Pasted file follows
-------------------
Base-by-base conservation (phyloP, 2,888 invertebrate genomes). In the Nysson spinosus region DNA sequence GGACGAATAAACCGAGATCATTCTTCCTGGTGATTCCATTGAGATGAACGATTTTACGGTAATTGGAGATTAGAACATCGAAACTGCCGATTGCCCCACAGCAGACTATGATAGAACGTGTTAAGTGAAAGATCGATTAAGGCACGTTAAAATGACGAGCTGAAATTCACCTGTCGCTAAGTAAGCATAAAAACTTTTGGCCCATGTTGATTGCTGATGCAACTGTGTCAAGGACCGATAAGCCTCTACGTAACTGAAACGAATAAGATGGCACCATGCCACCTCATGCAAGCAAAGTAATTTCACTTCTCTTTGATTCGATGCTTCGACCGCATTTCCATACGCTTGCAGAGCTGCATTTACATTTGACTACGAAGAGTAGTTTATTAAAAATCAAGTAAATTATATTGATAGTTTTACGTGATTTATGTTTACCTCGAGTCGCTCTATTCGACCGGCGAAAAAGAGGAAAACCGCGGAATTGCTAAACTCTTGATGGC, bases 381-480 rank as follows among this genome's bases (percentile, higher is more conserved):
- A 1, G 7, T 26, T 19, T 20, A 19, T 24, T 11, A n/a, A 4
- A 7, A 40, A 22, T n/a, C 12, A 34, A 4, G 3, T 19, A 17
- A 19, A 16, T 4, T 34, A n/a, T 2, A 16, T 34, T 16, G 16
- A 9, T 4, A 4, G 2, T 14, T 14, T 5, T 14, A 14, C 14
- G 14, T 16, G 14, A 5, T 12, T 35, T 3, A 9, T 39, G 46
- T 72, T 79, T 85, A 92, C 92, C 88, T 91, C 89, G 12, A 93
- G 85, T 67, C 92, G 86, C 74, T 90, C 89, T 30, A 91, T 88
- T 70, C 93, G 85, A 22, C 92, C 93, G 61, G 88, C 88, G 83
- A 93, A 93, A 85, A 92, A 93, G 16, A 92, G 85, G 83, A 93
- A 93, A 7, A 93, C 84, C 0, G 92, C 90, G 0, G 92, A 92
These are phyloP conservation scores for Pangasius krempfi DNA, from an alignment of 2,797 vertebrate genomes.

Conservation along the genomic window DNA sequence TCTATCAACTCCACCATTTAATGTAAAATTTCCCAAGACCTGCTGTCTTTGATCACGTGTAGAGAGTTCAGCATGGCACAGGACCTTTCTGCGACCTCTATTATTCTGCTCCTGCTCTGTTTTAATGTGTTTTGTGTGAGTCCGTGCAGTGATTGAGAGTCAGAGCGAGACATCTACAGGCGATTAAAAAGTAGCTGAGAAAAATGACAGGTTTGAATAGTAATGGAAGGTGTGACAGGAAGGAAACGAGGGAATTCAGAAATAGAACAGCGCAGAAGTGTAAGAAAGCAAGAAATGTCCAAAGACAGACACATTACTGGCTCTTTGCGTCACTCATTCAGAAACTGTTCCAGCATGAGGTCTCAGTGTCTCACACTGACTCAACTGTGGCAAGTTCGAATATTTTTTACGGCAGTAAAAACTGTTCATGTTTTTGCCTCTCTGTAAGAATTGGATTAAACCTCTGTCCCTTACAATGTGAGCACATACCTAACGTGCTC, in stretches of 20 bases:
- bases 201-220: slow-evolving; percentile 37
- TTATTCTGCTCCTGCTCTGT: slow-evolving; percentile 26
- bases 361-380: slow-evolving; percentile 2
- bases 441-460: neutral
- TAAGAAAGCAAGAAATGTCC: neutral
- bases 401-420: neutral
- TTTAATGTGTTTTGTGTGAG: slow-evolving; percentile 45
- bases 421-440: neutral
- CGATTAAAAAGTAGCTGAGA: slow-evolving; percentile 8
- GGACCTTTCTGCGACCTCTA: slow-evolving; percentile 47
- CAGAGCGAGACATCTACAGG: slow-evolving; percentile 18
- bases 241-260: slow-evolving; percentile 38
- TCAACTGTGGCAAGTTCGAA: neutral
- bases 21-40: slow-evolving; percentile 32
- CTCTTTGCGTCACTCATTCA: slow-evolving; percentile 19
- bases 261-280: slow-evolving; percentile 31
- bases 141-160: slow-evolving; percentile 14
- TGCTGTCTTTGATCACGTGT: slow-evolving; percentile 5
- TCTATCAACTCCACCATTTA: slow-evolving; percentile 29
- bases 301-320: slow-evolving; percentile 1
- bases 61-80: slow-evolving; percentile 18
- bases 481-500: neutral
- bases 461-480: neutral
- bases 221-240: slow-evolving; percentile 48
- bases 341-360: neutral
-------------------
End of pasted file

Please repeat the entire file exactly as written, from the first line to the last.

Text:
Base-by-base conservation (phyloP, 2,888 invertebrate genomes). In the Nysson spinosus region DNA sequence GGACGAATAAACCGAGATCATTCTTCCTGGTGATTCCATTGAGATGAACGATTTTACGGTAATTGGAGATTAGAACATCGAAACTGCCGATTGCCCCACAGCAGACTATGATAGAACGTGTTAAGTGAAAGATCGATTAAGGCACGTTAAAATGACGAGCTGAAATTCACCTGTCGCTAAGTAAGCATAAAAACTTTTGGCCCATGTTGATTGCTGATGCAACTGTGTCAAGGACCGATAAGCCTCTACGTAACTGAAACGAATAAGATGGCACCATGCCACCTCATGCAAGCAAAGTAATTTCACTTCTCTTTGATTCGATGCTTCGACCGCATTTCCATACGCTTGCAGAGCTGCATTTACATTTGACTACGAAGAGTAGTTTATTAAAAATCAAGTAAATTATATTGATAGTTTTACGTGATTTATGTTTACCTCGAGTCGCTCTATTCGACCGGCGAAAAAGAGGAAAACCGCGGAATTGCTAAACTCTTGATGGC, bases 381-480 rank as follows among this genome's bases (percentile, higher is more conserved):
- A 1, G 7, T 26, T 19, T 20, A 19, T 24, T 11, A n/a, A 4
- A 7, A 40, A 22, T n/a, C 12, A 34, A 4, G 3, T 19, A 17
- A 19, A 16, T 4, T 34, A n/a, T 2, A 16, T 34, T 16, G 16
- A 9, T 4, A 4, G 2, T 14, T 14, T 5, T 14, A 14, C 14
- G 14, T 16, G 14, A 5, T 12, T 35, T 3, A 9, T 39, G 46
- T 72, T 79, T 85, A 92, C 92, C 88, T 91, C 89, G 12, A 93
- G 85, T 67, C 92, G 86, C 74, T 90, C 89, T 30, A 91, T 88
- T 70, C 93, G 85, A 22, C 92, C 93, G 61, G 88, C 88, G 83
- A 93, A 93, A 85, A 92, A 93, G 16, A 92, G 85, G 83, A 93
- A 93, A 7, A 93, C 84, C 0, G 92, C 90, G 0, G 92, A 92
These are phyloP conservation scores for Pangasius krempfi DNA, from an alignment of 2,797 vertebrate genomes.

Conservation along the genomic window DNA sequence TCTATCAACTCCACCATTTAATGTAAAATTTCCCAAGACCTGCTGTCTTTGATCACGTGTAGAGAGTTCAGCATGGCACAGGACCTTTCTGCGACCTCTATTATTCTGCTCCTGCTCTGTTTTAATGTGTTTTGTGTGAGTCCGTGCAGTGATTGAGAGTCAGAGCGAGACATCTACAGGCGATTAAAAAGTAGCTGAGAAAAATGACAGGTTTGAATAGTAATGGAAGGTGTGACAGGAAGGAAACGAGGGAATTCAGAAATAGAACAGCGCAGAAGTGTAAGAAAGCAAGAAATGTCCAAAGACAGACACATTACTGGCTCTTTGCGTCACTCATTCAGAAACTGTTCCAGCATGAGGTCTCAGTGTCTCACACTGACTCAACTGTGGCAAGTTCGAATATTTTTTACGGCAGTAAAAACTGTTCATGTTTTTGCCTCTCTGTAAGAATTGGATTAAACCTCTGTCCCTTACAATGTGAGCACATACCTAACGTGCTC, in stretches of 20 bases:
- bases 201-220: slow-evolving; percentile 37
- TTATTCTGCTCCTGCTCTGT: slow-evolving; percentile 26
- bases 361-380: slow-evolving; percentile 2
- bases 441-460: neutral
- TAAGAAAGCAAGAAATGTCC: neutral
- bases 401-420: neutral
- TTTAATGTGTTTTGTGTGAG: slow-evolving; percentile 45
- bases 421-440: neutral
- CGATTAAAAAGTAGCTGAGA: slow-evolving; percentile 8
- GGACCTTTCTGCGACCTCTA: slow-evolving; percentile 47
- CAGAGCGAGACATCTACAGG: slow-evolving; percentile 18
- bases 241-260: slow-evolving; percentile 38
- TCAACTGTGGCAAGTTCGAA: neutral
- bases 21-40: slow-evolving; percentile 32
- CTCTTTGCGTCACTCATTCA: slow-evolving; percentile 19
- bases 261-280: slow-evolving; percentile 31
- bases 141-160: slow-evolving; percentile 14
- TGCTGTCTTTGATCACGTGT: slow-evolving; percentile 5
- TCTATCAACTCCACCATTTA: slow-evolving; percentile 29
- bases 301-320: slow-evolving; percentile 1
- bases 61-80: slow-evolving; percentile 18
- bases 481-500: neutral
- bases 461-480: neutral
- bases 221-240: slow-evolving; percentile 48
- bases 341-360: neutral